A modelling approach for MOF-encapsulated metal catalysts and application to n-butane oxidation†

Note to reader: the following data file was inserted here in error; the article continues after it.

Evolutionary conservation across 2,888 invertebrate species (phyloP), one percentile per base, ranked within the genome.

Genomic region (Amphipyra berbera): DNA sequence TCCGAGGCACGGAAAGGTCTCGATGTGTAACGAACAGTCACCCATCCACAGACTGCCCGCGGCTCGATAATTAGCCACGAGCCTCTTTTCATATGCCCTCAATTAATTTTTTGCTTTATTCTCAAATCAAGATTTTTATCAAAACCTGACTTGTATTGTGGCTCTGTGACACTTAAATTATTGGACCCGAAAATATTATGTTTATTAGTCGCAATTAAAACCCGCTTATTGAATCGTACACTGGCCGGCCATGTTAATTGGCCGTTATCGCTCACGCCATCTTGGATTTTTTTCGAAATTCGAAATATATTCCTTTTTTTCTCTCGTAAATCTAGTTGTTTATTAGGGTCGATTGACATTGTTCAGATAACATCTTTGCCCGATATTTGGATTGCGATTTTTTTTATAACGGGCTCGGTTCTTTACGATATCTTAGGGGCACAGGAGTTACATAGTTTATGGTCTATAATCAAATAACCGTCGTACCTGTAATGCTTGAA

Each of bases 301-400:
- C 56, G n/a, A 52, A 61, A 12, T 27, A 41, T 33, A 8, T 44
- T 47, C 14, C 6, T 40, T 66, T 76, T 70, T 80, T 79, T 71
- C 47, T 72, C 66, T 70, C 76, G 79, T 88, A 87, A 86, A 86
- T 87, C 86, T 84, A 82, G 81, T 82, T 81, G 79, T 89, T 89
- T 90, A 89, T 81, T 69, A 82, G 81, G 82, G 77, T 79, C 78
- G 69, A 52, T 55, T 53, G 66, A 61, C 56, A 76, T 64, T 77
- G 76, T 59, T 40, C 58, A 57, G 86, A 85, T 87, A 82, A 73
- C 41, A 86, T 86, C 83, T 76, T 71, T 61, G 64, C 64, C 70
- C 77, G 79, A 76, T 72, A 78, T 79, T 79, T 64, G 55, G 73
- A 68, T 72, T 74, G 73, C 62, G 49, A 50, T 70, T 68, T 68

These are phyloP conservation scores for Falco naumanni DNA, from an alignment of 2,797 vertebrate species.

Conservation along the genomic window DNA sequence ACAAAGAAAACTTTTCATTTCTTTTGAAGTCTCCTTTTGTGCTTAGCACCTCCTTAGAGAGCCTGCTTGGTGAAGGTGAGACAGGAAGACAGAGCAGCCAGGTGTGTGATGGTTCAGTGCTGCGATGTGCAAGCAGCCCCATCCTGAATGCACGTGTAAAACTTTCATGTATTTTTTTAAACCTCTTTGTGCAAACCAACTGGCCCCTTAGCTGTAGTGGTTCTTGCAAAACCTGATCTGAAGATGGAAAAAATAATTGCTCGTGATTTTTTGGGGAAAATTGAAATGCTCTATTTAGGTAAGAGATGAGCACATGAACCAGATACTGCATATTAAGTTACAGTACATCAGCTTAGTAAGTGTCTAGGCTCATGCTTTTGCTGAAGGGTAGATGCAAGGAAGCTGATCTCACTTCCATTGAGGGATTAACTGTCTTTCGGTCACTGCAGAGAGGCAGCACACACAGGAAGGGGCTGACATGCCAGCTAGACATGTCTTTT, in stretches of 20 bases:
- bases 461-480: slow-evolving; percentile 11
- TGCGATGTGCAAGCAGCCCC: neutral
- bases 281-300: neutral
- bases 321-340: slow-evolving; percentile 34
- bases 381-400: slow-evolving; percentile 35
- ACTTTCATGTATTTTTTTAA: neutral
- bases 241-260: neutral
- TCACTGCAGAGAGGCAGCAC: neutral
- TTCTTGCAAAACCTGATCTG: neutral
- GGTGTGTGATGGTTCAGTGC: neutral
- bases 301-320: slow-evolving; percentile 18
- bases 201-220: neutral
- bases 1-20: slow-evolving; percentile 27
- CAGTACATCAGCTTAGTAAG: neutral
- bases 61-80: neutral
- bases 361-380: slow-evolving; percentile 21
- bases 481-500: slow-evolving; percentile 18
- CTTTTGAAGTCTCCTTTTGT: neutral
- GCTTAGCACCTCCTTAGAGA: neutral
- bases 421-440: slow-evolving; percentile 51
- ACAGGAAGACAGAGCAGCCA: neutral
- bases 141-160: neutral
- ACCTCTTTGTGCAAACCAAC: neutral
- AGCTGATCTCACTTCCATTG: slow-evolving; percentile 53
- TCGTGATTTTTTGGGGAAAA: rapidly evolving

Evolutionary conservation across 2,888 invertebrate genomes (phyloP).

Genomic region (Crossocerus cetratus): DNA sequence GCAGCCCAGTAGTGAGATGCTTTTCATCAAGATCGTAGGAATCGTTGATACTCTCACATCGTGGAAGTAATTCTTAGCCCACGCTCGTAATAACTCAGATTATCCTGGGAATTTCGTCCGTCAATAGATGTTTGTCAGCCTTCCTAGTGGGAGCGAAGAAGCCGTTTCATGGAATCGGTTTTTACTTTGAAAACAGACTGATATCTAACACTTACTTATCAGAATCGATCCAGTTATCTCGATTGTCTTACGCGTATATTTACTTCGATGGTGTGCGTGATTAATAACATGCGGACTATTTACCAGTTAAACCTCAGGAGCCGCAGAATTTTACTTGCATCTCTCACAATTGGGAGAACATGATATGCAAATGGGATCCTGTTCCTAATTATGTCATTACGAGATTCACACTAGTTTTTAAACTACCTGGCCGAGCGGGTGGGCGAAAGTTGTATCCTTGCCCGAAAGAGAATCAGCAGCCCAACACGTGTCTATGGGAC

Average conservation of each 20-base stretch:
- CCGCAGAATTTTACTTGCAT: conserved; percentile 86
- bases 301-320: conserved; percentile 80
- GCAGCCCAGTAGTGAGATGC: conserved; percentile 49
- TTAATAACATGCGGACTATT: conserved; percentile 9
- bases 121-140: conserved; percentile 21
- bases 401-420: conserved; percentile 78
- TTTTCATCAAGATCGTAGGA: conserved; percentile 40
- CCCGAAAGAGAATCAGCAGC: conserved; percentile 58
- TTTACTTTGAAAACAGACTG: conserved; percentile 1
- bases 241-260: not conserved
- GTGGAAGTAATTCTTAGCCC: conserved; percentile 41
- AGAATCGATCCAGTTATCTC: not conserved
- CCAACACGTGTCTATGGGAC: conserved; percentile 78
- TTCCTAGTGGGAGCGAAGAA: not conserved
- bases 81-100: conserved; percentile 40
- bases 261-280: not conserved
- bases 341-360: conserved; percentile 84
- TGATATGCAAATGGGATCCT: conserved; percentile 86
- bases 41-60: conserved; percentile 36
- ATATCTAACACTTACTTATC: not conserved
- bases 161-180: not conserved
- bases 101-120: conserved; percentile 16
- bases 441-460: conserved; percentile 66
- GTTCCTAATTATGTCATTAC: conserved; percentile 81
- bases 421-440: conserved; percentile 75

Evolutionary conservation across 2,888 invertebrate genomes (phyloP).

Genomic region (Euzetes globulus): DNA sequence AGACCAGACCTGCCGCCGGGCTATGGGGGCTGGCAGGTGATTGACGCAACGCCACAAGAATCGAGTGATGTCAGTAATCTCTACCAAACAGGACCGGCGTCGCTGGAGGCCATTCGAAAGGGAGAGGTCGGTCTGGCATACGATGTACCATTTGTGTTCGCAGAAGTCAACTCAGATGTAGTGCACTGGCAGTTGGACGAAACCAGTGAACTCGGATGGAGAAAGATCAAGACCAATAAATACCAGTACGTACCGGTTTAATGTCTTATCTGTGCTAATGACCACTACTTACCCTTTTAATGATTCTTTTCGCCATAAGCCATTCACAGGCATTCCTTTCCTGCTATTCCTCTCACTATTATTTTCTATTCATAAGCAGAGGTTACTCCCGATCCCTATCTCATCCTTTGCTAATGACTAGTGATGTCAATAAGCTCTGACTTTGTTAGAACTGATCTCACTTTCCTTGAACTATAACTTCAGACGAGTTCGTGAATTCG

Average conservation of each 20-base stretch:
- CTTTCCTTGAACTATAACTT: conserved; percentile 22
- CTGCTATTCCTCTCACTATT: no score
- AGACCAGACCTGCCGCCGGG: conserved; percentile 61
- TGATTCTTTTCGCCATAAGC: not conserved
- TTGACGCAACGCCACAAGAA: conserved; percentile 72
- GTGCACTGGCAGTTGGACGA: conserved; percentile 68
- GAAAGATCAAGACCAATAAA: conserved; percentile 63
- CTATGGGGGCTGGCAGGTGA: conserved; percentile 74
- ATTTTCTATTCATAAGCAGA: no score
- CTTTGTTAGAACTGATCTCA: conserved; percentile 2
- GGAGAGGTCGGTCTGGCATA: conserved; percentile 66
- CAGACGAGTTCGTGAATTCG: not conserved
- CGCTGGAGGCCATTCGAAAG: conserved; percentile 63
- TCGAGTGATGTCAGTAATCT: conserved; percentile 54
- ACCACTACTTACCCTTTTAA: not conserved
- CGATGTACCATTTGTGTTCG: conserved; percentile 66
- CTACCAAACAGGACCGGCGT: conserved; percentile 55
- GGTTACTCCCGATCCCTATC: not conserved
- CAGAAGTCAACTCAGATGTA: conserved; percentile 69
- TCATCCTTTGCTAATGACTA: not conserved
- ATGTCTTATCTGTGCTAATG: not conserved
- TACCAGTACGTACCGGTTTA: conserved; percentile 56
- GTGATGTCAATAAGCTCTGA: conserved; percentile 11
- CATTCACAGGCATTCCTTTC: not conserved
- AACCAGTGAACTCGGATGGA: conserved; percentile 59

Metal nanoparticles (NP) encapsulated by metal–organic frameworks (MOFs) are novel composite materials that have shown promise as regioselective catalysts. The regioselectivity in these materials arises from steric constraints imposed by the porous MOF structure, which limit the way molecules approach and interact with the metal surface. Here we introduce a conceptually simple DFT approach to model reactions under such steric constraints. This approach is computationally efficient and accounts for the steric constraints imposed by a MOF pore in a general way. The adsorption of reactants, intermediates, and products associated with oxidation of n-butane to 1-butanol (and 2-butanol) on clean and oxygen-covered palladium surfaces is investigated with (and without) the constraints of a pore. Reaction energies are calculated, and we find that the thermodynamic favorability of the intermediate reactions is affected by the presence of steric constraints, oxygen coverage, and the exposed crystal surface of the metal. Based on these results, the Pd(111) surface with 0.25 ML oxygen coverage and steric constraints (which could be provided by a suitable MOF) seems promising to favor the desired sequence of reactions that would lead to the conversion of n-butane to 1-butanol.